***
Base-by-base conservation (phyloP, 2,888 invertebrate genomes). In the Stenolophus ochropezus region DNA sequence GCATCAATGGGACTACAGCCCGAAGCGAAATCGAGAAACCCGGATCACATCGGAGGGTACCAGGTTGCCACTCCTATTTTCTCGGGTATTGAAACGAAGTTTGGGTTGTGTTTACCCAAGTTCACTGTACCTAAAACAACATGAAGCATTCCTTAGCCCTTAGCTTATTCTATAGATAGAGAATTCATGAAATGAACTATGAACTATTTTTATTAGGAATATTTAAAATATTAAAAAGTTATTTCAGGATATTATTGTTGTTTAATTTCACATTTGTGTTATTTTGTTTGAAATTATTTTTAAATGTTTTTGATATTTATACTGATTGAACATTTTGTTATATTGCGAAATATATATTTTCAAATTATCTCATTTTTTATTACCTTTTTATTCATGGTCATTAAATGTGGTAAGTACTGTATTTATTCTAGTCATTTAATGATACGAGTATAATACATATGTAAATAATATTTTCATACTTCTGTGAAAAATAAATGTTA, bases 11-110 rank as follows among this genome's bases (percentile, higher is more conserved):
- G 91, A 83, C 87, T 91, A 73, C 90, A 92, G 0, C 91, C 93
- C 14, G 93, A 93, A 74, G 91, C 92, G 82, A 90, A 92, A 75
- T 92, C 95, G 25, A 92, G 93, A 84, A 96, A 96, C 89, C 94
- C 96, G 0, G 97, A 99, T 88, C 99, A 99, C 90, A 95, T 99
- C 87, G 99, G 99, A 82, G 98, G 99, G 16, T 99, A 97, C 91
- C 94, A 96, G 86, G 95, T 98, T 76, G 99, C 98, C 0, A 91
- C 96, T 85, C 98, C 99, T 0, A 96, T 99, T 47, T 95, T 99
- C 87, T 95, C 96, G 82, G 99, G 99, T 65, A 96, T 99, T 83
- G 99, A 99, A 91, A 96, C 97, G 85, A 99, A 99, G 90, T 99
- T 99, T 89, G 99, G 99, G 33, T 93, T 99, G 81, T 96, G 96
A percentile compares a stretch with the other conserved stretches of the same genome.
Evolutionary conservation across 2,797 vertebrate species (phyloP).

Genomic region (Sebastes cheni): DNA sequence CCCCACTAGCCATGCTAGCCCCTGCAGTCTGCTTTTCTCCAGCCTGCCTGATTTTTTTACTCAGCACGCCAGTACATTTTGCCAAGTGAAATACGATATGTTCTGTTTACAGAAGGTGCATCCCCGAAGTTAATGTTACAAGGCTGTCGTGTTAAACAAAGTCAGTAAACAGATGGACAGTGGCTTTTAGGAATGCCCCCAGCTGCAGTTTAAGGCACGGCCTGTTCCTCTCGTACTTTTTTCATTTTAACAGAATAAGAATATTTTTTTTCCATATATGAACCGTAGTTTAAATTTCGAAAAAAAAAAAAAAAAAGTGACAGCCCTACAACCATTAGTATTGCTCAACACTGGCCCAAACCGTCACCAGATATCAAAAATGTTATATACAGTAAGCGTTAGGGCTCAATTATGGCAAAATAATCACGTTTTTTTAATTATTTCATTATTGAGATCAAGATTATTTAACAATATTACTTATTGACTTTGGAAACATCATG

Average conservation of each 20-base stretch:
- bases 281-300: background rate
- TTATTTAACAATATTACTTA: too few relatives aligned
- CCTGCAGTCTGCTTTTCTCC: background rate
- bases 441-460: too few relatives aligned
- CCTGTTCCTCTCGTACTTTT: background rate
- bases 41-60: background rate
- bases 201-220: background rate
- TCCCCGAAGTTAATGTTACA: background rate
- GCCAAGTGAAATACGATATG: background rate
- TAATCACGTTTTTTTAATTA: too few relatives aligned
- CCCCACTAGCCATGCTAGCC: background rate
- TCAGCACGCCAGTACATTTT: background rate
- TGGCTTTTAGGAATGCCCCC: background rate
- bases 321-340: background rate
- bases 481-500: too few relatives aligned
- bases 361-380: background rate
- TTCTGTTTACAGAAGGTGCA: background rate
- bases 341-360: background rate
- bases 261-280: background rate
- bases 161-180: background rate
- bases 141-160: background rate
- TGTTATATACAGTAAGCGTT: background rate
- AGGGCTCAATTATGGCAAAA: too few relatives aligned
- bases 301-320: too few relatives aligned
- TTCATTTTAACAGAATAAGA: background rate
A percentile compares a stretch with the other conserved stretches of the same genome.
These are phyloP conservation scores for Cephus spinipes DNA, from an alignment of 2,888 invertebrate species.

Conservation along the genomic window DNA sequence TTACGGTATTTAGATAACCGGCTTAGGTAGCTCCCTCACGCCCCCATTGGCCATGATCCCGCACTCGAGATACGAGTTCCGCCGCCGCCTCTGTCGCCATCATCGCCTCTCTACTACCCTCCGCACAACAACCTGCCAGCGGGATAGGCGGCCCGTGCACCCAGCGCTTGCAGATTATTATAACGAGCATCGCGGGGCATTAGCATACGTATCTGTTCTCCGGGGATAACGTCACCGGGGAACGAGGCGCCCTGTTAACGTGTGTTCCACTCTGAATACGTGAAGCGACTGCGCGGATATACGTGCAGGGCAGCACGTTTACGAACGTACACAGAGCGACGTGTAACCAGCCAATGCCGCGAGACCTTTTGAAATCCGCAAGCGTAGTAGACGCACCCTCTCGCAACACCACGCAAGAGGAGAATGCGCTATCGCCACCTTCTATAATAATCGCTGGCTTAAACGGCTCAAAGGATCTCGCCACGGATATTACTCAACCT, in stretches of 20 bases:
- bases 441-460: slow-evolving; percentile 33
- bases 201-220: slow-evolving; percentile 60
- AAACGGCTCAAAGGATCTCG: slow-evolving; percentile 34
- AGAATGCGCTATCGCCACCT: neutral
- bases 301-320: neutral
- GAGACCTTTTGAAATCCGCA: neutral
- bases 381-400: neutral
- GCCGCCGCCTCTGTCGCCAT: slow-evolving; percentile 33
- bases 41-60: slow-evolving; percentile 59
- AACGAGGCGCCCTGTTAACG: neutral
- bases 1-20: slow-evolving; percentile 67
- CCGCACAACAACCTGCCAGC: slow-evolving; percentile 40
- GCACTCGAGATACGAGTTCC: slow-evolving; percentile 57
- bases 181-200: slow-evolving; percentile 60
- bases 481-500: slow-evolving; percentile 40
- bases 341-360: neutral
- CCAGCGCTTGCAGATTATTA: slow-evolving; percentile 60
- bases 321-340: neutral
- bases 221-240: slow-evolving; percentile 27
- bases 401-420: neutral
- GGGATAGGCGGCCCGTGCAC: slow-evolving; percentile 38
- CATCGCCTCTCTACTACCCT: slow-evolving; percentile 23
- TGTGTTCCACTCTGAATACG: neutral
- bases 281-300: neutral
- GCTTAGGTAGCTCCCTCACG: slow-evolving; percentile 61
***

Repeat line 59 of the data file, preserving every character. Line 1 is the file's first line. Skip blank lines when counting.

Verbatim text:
- bases 341-360: neutral